Tag: patients

Why hospitals underreport the number of patients they infect

Would hospitals lie? It’s an important question for patients, certainly, but also for insurers, regulators, and policymakers interested in containing medical costs. Mohsen Bayati of Stanford Graduate School of Business has examined a version of that question in recent research on how hospitals report infections for Medicare patients. “Before starting this project, I was reading

Treating stroke patients just 15 minutes earlier can save lives

Initiating stroke treatment just 15 minutes faster can save lives and prevent disability, according to a new UCLA-led study, published today in JAMA. The research also determined that busier hospitals—those that treat more than 450 people for stroke each year—have better outcomes than those that treat fewer than 400 stroke patients per year. Researchers at

Osteoporosis undertreated in joint replacement patients

(HealthDay)—Osteoporosis is common in patients undergoing total joint arthroplasty (TJA), yet the condition is often undertreated, according to a study published in the July issue of the Journal of Arthroplasty. James T. Bernatz, M.D., from the University of Wisconsin in Madison, and colleagues retrospectively reviewed medical records of 200 consecutive adults (106 female and 94

Study finds accuracy gap in EHRs for eye care patients

When it comes to keeping track of prescribed medications between clinic visits, many patients rely on printed medication lists automatically generated from electronic health records (EHRs). An examination of the EHRs of a cohort of ophthalmology patients revealed that one-third had at least one discrepancy between the medications discussed in the clinician’s notes and those

Hospitals may divert ambulances to avoid treating certain patients

Some hospitals may strategically divert ambulances to avoid treating low‐paying patients who are uninsured or who have Medicaid, according to a recent analysis. Charleen Hsuan, assistant professor of health policy and administration at Penn State, led a study that examined whether hospitals are more likely to temporarily close their emergency departments to ambulances—a process known

Watch ‘Miss Foot Fixer’ pull out a patient’s ingrown toenail

Gruesome footage captures ‘Miss Foot Fixer’ pulling out an ingrown toenail from a patient’s foot Podiatrist Marion Yau has a patient with a ‘ingrown toe and massive growth’ Stomach-churning footage shows her cutting away at the growth with pliers Then removes half of the unnamed patient’s toe after it was ‘hidden’ by growth  A stomach-churning video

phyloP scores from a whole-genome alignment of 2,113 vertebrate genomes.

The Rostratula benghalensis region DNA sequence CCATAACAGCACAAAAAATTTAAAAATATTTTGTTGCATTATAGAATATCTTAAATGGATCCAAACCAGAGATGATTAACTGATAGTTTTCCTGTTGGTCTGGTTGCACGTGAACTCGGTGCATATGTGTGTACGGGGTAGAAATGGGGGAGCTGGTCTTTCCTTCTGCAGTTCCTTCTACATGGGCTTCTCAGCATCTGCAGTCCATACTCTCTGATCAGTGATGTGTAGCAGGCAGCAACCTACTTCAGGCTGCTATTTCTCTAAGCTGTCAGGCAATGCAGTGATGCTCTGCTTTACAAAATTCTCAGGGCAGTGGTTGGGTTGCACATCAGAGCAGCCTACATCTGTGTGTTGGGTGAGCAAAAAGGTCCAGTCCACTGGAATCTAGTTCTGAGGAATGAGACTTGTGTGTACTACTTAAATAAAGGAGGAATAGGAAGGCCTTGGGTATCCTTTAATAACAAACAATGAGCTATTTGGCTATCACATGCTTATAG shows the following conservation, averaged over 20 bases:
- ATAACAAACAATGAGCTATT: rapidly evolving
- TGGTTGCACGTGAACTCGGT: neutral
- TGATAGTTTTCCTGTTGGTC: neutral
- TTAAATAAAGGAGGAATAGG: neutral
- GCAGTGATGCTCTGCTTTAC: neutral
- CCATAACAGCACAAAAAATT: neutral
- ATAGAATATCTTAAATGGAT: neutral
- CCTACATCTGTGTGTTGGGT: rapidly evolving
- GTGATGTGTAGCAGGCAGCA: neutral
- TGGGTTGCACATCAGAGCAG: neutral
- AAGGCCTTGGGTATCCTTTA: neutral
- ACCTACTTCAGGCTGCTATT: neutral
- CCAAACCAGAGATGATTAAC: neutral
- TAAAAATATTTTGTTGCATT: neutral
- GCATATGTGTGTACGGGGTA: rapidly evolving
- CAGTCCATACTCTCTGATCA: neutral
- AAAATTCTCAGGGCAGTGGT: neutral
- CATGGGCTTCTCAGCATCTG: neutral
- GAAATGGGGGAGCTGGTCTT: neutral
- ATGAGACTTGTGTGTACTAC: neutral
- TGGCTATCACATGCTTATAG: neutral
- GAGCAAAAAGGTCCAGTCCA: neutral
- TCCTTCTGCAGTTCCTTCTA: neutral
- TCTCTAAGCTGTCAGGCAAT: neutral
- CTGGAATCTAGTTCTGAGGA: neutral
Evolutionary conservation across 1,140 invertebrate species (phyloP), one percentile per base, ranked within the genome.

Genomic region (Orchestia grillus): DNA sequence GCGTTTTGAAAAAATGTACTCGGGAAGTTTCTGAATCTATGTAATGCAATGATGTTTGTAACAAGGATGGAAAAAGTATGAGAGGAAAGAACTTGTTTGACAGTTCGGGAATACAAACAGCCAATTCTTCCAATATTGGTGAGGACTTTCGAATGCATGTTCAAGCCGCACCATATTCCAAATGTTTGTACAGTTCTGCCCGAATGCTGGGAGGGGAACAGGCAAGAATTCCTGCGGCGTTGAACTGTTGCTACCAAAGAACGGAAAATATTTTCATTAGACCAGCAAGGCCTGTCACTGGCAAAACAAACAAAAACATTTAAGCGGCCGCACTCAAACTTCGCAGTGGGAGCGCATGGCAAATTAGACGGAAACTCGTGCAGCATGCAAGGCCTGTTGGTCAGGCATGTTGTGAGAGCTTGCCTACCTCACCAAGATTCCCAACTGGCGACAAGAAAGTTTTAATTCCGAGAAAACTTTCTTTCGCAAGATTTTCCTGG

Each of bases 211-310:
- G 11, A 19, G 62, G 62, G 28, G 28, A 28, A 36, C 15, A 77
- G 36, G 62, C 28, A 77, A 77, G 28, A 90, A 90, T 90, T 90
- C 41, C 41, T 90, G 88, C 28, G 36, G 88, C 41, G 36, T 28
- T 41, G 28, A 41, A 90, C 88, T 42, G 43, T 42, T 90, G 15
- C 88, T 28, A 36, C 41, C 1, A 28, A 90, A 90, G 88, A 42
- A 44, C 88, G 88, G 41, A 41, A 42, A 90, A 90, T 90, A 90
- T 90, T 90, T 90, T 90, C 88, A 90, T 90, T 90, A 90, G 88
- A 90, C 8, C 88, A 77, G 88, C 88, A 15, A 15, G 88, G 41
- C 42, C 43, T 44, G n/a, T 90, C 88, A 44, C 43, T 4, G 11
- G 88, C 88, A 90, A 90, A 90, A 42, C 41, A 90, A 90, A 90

Using data to decide when to transfer patients by medical helicopter

The increased use of medical helicopters over the last half-century has saved countless lives by quickly getting patients from trauma to the emergency room (ER) within the so-called “golden hour.” But a growing number of medical experts contend emergency helicopters may be overused in some transfer situations. Their concern: Patients stuck with an exorbitant cost

Revolutionising care for prostate cancer patients

An innovative new digital model of follow-up care for prostate cancer allows patients to see test results online as soon as they become available, after a report was published in BMC Cancer. Researchers from the University of Southampton, funded by the Movember Foundation and delivered in partnership with Prostate Cancer UK, trialled the True NTH

Risk for repeat concussion quantified for pediatric patients

(HealthDay)—A total of 16.2 percent of children with an index concussion experience at least one repeat concussion within two years, according to a study published online May 14 in The Journal of Pediatrics. Allison E. Curry, Ph.D., M.P.H., from the Children’s Hospital of Philadelphia, and colleagues queried electronic health records to identify a retrospective cohort

Trial remedies racial disparities in treatment for early-stage lung and breast cancer patients

Results from a study published in the Journal of the National Medical Association show that a pragmatic system-based intervention within cancer treatment centers can nearly eliminate existing disparities in treatment and outcomes for black patients with early-stage lung and breast cancer. The treatment completion rates before this intervention were 87.3 percent for white patients versus

Doctors unclear on legal obligations in caring for patients with disability

(HealthDay)—Practicing physicians might not understand their legal responsibilities when caring for people with disability, which may contribute to inequalities in their care, according to a study published online April 1 in Health Affairs. Nicole D. Agaronnik, from Massachusetts General Hospital in Boston, and colleagues interviewed 20 practicing physicians across five specialties to examine the knowledge